MLA Gold Award Site

Excerpt from An Ordinary Man by Paul Rusesabagina, plus links to reviews, author biography & more

Summary |  Excerpt |  Reading Guide |  Reviews |  Beyond the Book |  Readalikes |  Genres & Themes |  Author Bio

An Ordinary Man

An Autobiography

by Paul Rusesabagina

An Ordinary Man
  • Critics' Opinion:

    Readers' Opinion:

  • First Published:
    Apr 2006, 288 pages
    Paperback:
    Mar 2007, 224 pages

  • Rate this book


Book Reviewed by:
BookBrowse Review Team

Buy This Book

About this Book

Print Excerpt

Introduction

My name is Paul Rusesabagina. I am a hotel manager. In April 1994, when a wave of mass murder broke out in my country, I was able to hide 1,268 people inside the hotel where I worked.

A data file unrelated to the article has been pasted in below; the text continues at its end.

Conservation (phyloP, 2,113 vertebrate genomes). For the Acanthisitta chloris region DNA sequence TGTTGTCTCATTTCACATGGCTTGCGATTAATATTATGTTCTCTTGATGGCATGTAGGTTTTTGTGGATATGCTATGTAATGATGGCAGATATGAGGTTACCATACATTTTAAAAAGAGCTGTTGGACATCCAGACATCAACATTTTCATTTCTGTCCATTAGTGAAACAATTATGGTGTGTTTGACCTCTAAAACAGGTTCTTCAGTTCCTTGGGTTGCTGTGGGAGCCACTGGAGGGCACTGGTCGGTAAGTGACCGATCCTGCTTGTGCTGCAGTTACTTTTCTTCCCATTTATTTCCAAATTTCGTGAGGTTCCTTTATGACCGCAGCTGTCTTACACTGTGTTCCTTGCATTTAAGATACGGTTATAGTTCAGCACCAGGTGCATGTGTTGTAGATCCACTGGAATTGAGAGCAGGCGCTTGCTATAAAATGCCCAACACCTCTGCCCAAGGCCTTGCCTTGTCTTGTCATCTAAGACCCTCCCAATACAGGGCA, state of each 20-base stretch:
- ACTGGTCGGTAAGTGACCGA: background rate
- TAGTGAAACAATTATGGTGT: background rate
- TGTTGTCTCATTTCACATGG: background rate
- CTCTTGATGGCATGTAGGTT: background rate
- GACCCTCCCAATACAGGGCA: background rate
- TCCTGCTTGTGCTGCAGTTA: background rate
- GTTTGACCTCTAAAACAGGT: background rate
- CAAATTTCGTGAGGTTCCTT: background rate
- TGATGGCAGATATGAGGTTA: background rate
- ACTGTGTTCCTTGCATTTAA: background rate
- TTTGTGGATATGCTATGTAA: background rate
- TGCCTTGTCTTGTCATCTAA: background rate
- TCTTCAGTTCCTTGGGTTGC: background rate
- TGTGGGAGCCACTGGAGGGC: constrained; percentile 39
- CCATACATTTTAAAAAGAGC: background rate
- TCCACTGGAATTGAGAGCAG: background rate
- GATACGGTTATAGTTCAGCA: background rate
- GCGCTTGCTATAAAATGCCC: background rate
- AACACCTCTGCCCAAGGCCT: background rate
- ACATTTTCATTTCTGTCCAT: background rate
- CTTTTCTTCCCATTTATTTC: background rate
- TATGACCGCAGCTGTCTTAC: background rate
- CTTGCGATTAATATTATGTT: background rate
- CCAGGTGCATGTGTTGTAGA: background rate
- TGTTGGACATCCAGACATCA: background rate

When the militia and the Army came with orders to kill my guests, I took them into my office, treated them like friends, offered them beer and cognac, and then persuaded them to neglect their task that day. And when they came back, I poured more drinks and kept telling them they should leave in peace once again. It went on like this for seventy-six days. I was not particularly eloquent in these conversations. They were no different from the words I would have used in saner times to order a shipment of pillowcases, for example, or tell the shuttle van driver to pick up a guest at the airport. I still don’t understand why those men in the militias didn’t just put a bullet in my head and execute every last person in the rooms upstairs but they didn’t. None of the refugees in my hotel were killed. Nobody was beaten. Nobody was taken away and made to disappear. People were being hacked to death with machetes all over Rwanda, but that five-story building became a refuge for anyone who could make it to our doors. The hotel could offer only an illusion of safety, but for whatever reason, the illusion prevailed and I survived to tell the story, along with those I sheltered. There was nothing particularly heroic about it. My only pride in the matter is that I stayed at my post and continued to do my job as manager when all other aspects of decent life vanished. I kept the Hotel Mille Collines open, even as the nation descended into chaos and eight hundred thousand people were butchered by their friends, neighbors, and countrymen.